Two teams of scientists sifting debris from high-energy proton collisions in the Large Hadron Collider at CERN, the European Organization for Nuclear Research outside Geneva, said Tuesday that they had recorded tantalizing hints — but only hints — of a long-sought subatomic particle known as the Higgs boson, whose existence is a key to explaining why there is mass in the universe. By next summer, they said, they will have enough data to say finally whether the elusive particle really exists.

If it does, its mass must lie within the range of 115 billion to 127 billion electron volts, according to the new measurements.

Read more

Result of the Week

A new way to find the top

Here is a function of the jet energy scale versus the top quark mass fitted as a two-dimensional likelihood to the data.

As we learned on Dec. 13, finding the Higgs boson is proving to be more of a challenge every day. CDF scientists are using the top quark to try to pin down the preferred mass of the Higgs indirectly. In the Standard Model, the mass of the top quark, W boson and Higgs boson are all inter-related. If you know any two of the three exactly, you can predict the mass of the third. That’s one of the motivations for scientists to measure the top quark mass with high precision—to get further insight into the mass of the long-hypothesized, but still undetected, Higgs boson.

Since the discovery of the top quark at the Tevatron by CDF and DZero in 1995, scientists have made dozens of top quark mass measurements using various decay modes of the top and anti-top quark pair. Recently, CDF physicists made a measurement of the top quark mass with an entirely new set of data. This measurement will add unique information into the overall picture of the top quark mass and improve the precision of its mass measurement.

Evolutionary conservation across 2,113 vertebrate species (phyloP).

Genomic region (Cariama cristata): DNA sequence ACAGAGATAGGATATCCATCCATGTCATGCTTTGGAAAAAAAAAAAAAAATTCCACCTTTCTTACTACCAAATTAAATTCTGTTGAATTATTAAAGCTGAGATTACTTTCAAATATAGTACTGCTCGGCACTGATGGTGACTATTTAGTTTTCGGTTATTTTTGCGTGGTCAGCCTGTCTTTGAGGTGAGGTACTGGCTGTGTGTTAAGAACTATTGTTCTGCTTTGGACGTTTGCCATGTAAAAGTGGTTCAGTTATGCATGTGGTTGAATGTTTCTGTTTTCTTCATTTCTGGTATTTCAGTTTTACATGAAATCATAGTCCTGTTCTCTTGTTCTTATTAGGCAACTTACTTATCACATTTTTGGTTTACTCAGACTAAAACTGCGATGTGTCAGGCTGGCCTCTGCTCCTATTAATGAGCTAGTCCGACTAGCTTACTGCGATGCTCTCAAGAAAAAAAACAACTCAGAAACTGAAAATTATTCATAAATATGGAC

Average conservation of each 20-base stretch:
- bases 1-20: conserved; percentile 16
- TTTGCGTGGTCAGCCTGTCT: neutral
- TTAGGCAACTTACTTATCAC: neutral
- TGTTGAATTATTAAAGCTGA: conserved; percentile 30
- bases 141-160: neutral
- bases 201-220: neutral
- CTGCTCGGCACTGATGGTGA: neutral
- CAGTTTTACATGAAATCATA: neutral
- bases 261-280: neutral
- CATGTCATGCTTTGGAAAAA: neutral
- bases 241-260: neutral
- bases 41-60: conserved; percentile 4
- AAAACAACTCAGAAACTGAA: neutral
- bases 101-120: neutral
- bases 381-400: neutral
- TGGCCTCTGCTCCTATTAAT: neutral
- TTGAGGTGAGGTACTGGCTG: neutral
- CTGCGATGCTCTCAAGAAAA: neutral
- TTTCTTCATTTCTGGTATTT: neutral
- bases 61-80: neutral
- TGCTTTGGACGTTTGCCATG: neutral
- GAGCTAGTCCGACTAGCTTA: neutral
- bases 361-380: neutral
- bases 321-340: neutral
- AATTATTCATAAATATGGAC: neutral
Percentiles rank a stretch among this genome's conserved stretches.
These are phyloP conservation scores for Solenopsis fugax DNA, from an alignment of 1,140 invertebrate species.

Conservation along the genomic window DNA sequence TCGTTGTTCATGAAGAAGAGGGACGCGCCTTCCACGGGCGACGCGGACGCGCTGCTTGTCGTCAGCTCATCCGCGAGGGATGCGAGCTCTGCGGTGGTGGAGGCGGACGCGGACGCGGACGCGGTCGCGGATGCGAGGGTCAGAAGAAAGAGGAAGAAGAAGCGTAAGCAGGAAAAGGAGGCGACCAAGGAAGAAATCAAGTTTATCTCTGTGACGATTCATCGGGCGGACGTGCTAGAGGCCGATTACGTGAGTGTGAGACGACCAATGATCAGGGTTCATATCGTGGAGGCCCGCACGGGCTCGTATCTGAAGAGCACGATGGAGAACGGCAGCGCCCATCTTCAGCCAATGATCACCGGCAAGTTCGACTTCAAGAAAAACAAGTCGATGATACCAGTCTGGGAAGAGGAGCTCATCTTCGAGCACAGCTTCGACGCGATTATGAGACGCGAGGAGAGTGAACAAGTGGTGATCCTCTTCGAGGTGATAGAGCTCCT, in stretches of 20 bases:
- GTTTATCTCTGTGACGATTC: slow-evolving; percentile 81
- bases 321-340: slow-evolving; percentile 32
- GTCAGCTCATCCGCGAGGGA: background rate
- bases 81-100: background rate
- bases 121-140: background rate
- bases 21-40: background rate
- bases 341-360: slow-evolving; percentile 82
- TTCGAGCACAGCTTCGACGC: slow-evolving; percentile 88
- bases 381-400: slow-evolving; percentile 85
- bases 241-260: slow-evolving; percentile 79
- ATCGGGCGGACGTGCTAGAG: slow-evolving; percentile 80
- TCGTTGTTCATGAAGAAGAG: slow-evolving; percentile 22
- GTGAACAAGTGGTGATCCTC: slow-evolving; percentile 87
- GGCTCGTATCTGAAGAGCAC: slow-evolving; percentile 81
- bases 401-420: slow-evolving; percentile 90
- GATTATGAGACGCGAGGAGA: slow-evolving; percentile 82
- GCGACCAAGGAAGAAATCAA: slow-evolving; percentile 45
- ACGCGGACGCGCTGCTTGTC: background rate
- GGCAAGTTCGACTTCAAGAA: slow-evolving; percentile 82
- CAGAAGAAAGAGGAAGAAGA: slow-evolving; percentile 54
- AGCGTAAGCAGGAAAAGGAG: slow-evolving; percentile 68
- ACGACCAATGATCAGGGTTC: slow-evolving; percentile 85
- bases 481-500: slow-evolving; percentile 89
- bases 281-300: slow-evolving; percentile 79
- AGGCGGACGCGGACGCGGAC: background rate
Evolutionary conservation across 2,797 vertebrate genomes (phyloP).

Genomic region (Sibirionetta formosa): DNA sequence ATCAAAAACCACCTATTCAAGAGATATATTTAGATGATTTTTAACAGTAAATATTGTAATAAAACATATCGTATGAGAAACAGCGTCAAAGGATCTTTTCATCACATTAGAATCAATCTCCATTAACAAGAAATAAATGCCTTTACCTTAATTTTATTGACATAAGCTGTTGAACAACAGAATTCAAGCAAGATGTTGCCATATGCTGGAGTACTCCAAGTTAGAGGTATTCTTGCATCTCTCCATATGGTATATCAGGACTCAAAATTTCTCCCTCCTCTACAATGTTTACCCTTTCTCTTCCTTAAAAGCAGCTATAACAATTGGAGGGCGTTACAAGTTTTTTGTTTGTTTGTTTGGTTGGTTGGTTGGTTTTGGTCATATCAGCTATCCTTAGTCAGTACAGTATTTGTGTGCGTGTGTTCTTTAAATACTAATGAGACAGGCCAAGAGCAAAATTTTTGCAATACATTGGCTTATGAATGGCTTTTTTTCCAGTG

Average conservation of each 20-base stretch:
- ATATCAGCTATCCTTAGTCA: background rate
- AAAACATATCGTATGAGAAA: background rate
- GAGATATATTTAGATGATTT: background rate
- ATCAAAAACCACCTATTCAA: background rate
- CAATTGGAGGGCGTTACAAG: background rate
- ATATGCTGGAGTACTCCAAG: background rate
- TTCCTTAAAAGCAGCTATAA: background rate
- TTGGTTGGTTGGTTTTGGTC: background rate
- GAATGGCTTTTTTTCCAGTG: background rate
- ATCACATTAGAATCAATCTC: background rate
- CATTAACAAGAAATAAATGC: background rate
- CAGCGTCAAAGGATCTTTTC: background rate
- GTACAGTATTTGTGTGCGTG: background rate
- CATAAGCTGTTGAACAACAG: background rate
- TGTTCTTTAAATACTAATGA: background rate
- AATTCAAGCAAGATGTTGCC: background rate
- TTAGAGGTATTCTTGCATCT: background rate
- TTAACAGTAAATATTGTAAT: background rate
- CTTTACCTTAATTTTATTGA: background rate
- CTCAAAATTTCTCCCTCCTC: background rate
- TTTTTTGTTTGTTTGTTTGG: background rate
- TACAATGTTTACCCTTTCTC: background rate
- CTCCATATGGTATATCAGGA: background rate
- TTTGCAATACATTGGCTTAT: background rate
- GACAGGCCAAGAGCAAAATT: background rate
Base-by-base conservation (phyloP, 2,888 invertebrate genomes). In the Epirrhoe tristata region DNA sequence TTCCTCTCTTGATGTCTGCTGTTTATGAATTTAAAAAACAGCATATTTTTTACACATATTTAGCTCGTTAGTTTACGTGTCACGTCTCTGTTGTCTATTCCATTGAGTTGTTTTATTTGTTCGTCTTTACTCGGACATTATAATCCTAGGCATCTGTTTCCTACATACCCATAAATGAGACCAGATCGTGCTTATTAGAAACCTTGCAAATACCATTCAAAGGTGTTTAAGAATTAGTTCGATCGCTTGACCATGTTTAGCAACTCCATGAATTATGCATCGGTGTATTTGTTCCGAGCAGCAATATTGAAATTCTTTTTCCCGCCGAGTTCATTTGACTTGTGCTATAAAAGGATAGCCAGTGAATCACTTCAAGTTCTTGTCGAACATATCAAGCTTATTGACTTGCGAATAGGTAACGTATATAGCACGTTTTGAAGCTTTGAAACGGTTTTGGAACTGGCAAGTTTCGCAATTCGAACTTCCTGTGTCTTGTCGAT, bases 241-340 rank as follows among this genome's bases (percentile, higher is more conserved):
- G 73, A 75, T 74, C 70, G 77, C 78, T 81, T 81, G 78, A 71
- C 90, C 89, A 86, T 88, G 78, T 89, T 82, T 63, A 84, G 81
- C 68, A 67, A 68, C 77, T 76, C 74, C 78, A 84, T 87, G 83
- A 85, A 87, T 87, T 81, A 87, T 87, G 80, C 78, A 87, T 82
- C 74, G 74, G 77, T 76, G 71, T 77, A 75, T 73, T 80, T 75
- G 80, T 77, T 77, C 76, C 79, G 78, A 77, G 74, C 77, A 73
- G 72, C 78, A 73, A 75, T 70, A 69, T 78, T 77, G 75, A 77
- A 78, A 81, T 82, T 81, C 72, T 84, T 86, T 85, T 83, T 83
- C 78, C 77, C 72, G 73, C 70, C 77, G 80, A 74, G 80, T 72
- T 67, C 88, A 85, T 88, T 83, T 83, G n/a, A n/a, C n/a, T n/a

Scientists collected a data set consisting of events with a specific signature. These types of events occur when a top or antitop quark decays into a tau lepton or when an electron or muon from the same type of decay is not observed.

The measurement under discussion is performed using a template method. Physicists first build several physical observables with samples whose top quark masses are already known. The shape of those samples is compared to the same observables built using the collected data set. Scientists extract a most-likely top quark mass for the data by deciding which known sample the unknown sample looks the most like.

Using approximately 60 percent of the overall dataset collected at CDF, physicists identified 1,432 candidate events that can be used to measure the top mass. With this unique data sample, CDF physicists measured the top quark mass to be 173.2 ± 2.6 GeV/c2. The measurement is in excellent agreement with the other CDF measurements. This result will soon be incorporated into overall CDF top quark mass combination, helping scientists locate where the Higgs might be hiding.

Learn more

—Edited by Andy Beretvas

These CDF physicist contributed to this data analysis. From left: Hyun Su Lee and Jian Tang, both from the University of Chicago; Fermilab Deputy Director Young-Kee Kim and Gabriele Compostella, INFN-CNAF.
Accelerator Update

Dec. 12-14

- Neutron Therapy facility power supply LCW leak was repaired
- A MiniBooNE power supply leak was repaired
- Operators and Booster personnel repaired a console
- Booster RF station 11 was tripping off

Read the Current Accelerator Update
Read the Early Bird Report
View the Tevatron Luminosity Charts


Latest Announcements

Barn dance - Dec. 18

Meet and greet: The UEC (Users Executive Committee) - today

International folk dancing: cancelled today, holiday parties Dec. 22, 30

Fermilab's 3rd annual potluck party - Dec. 16

Free martial arts class - Dec. 21

School's Day Out Camp - Dec. 19-22 and Dec. 27-29

No prescription safety eyewear service - Dec. 28

403(b) supplemental retirement plan contributions

10-minute stress relief massages still available

Open badminton at the gym

Movie Tickets Make Great Gifts discount for employees

Atrium work updates

Winter basketball league

Indoor soccer

Sam's Club announces membership offer for employees

Security, Privacy, Legal  |  Use of Cookies